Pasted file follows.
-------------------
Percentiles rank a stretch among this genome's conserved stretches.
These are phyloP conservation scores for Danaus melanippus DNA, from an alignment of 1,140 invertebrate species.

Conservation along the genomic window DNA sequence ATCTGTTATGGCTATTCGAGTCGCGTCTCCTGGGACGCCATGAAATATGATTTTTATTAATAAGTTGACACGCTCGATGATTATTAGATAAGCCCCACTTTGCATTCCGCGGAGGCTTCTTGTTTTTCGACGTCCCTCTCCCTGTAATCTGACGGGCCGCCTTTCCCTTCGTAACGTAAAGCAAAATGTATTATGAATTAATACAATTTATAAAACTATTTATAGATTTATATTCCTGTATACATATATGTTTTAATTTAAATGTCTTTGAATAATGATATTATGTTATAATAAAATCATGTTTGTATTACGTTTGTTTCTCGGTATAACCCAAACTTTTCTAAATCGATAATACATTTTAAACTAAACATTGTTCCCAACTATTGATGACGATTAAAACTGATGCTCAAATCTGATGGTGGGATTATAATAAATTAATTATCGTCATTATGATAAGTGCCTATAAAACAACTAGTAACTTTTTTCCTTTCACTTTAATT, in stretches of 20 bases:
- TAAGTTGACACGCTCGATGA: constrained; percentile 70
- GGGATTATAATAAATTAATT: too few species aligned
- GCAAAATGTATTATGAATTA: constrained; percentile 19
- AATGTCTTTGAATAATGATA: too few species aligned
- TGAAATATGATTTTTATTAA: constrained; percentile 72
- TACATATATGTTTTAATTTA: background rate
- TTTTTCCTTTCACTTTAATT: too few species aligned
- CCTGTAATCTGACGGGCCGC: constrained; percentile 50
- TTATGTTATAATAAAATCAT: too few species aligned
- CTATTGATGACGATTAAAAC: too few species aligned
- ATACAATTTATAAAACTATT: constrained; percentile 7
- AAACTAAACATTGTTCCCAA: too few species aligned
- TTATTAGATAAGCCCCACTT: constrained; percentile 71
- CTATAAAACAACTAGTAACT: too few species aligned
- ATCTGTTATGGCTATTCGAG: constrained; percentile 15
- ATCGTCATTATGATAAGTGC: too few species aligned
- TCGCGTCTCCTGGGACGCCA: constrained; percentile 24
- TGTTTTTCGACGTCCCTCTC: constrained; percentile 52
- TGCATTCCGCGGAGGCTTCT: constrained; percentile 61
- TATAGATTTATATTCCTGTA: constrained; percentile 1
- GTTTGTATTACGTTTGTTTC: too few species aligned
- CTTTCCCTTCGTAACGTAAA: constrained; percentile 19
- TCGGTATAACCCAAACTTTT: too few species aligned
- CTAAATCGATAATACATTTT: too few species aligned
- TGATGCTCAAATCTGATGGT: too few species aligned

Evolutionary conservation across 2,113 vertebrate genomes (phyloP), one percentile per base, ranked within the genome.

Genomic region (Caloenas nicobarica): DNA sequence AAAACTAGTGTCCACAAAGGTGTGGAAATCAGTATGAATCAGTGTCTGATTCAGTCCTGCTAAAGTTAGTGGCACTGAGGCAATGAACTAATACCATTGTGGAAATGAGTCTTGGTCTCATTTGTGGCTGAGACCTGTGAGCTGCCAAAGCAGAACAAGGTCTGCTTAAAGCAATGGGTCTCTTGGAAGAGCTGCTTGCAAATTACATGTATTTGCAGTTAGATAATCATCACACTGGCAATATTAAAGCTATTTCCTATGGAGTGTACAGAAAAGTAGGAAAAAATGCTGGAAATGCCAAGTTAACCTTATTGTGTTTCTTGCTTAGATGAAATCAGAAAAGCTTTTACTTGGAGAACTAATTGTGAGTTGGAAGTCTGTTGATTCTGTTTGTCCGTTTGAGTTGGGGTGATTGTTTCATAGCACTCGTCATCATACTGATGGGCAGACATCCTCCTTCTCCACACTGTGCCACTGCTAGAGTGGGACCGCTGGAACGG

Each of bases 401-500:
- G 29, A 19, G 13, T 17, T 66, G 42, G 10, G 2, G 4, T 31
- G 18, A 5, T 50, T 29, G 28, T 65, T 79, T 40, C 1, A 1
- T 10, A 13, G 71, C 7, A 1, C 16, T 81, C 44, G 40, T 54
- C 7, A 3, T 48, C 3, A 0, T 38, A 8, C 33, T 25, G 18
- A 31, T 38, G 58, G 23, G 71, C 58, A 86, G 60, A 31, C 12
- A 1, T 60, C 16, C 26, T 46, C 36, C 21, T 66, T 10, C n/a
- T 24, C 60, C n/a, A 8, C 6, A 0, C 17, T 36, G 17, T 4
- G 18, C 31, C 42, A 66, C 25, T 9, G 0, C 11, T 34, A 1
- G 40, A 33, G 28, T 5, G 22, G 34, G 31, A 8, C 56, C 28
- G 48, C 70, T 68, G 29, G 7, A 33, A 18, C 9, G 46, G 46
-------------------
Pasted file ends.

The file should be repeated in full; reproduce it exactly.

Percentiles rank a stretch among this genome's conserved stretches.
These are phyloP conservation scores for Danaus melanippus DNA, from an alignment of 1,140 invertebrate species.

Conservation along the genomic window DNA sequence ATCTGTTATGGCTATTCGAGTCGCGTCTCCTGGGACGCCATGAAATATGATTTTTATTAATAAGTTGACACGCTCGATGATTATTAGATAAGCCCCACTTTGCATTCCGCGGAGGCTTCTTGTTTTTCGACGTCCCTCTCCCTGTAATCTGACGGGCCGCCTTTCCCTTCGTAACGTAAAGCAAAATGTATTATGAATTAATACAATTTATAAAACTATTTATAGATTTATATTCCTGTATACATATATGTTTTAATTTAAATGTCTTTGAATAATGATATTATGTTATAATAAAATCATGTTTGTATTACGTTTGTTTCTCGGTATAACCCAAACTTTTCTAAATCGATAATACATTTTAAACTAAACATTGTTCCCAACTATTGATGACGATTAAAACTGATGCTCAAATCTGATGGTGGGATTATAATAAATTAATTATCGTCATTATGATAAGTGCCTATAAAACAACTAGTAACTTTTTTCCTTTCACTTTAATT, in stretches of 20 bases:
- TAAGTTGACACGCTCGATGA: constrained; percentile 70
- GGGATTATAATAAATTAATT: too few species aligned
- GCAAAATGTATTATGAATTA: constrained; percentile 19
- AATGTCTTTGAATAATGATA: too few species aligned
- TGAAATATGATTTTTATTAA: constrained; percentile 72
- TACATATATGTTTTAATTTA: background rate
- TTTTTCCTTTCACTTTAATT: too few species aligned
- CCTGTAATCTGACGGGCCGC: constrained; percentile 50
- TTATGTTATAATAAAATCAT: too few species aligned
- CTATTGATGACGATTAAAAC: too few species aligned
- ATACAATTTATAAAACTATT: constrained; percentile 7
- AAACTAAACATTGTTCCCAA: too few species aligned
- TTATTAGATAAGCCCCACTT: constrained; percentile 71
- CTATAAAACAACTAGTAACT: too few species aligned
- ATCTGTTATGGCTATTCGAG: constrained; percentile 15
- ATCGTCATTATGATAAGTGC: too few species aligned
- TCGCGTCTCCTGGGACGCCA: constrained; percentile 24
- TGTTTTTCGACGTCCCTCTC: constrained; percentile 52
- TGCATTCCGCGGAGGCTTCT: constrained; percentile 61
- TATAGATTTATATTCCTGTA: constrained; percentile 1
- GTTTGTATTACGTTTGTTTC: too few species aligned
- CTTTCCCTTCGTAACGTAAA: constrained; percentile 19
- TCGGTATAACCCAAACTTTT: too few species aligned
- CTAAATCGATAATACATTTT: too few species aligned
- TGATGCTCAAATCTGATGGT: too few species aligned

Evolutionary conservation across 2,113 vertebrate genomes (phyloP), one percentile per base, ranked within the genome.

Genomic region (Caloenas nicobarica): DNA sequence AAAACTAGTGTCCACAAAGGTGTGGAAATCAGTATGAATCAGTGTCTGATTCAGTCCTGCTAAAGTTAGTGGCACTGAGGCAATGAACTAATACCATTGTGGAAATGAGTCTTGGTCTCATTTGTGGCTGAGACCTGTGAGCTGCCAAAGCAGAACAAGGTCTGCTTAAAGCAATGGGTCTCTTGGAAGAGCTGCTTGCAAATTACATGTATTTGCAGTTAGATAATCATCACACTGGCAATATTAAAGCTATTTCCTATGGAGTGTACAGAAAAGTAGGAAAAAATGCTGGAAATGCCAAGTTAACCTTATTGTGTTTCTTGCTTAGATGAAATCAGAAAAGCTTTTACTTGGAGAACTAATTGTGAGTTGGAAGTCTGTTGATTCTGTTTGTCCGTTTGAGTTGGGGTGATTGTTTCATAGCACTCGTCATCATACTGATGGGCAGACATCCTCCTTCTCCACACTGTGCCACTGCTAGAGTGGGACCGCTGGAACGG

Each of bases 401-500:
- G 29, A 19, G 13, T 17, T 66, G 42, G 10, G 2, G 4, T 31
- G 18, A 5, T 50, T 29, G 28, T 65, T 79, T 40, C 1, A 1
- T 10, A 13, G 71, C 7, A 1, C 16, T 81, C 44, G 40, T 54
- C 7, A 3, T 48, C 3, A 0, T 38, A 8, C 33, T 25, G 18
- A 31, T 38, G 58, G 23, G 71, C 58, A 86, G 60, A 31, C 12
- A 1, T 60, C 16, C 26, T 46, C 36, C 21, T 66, T 10, C n/a
- T 24, C 60, C n/a, A 8, C 6, A 0, C 17, T 36, G 17, T 4
- G 18, C 31, C 42, A 66, C 25, T 9, G 0, C 11, T 34, A 1
- G 40, A 33, G 28, T 5, G 22, G 34, G 31, A 8, C 56, C 28
- G 48, C 70, T 68, G 29, G 7, A 33, A 18, C 9, G 46, G 46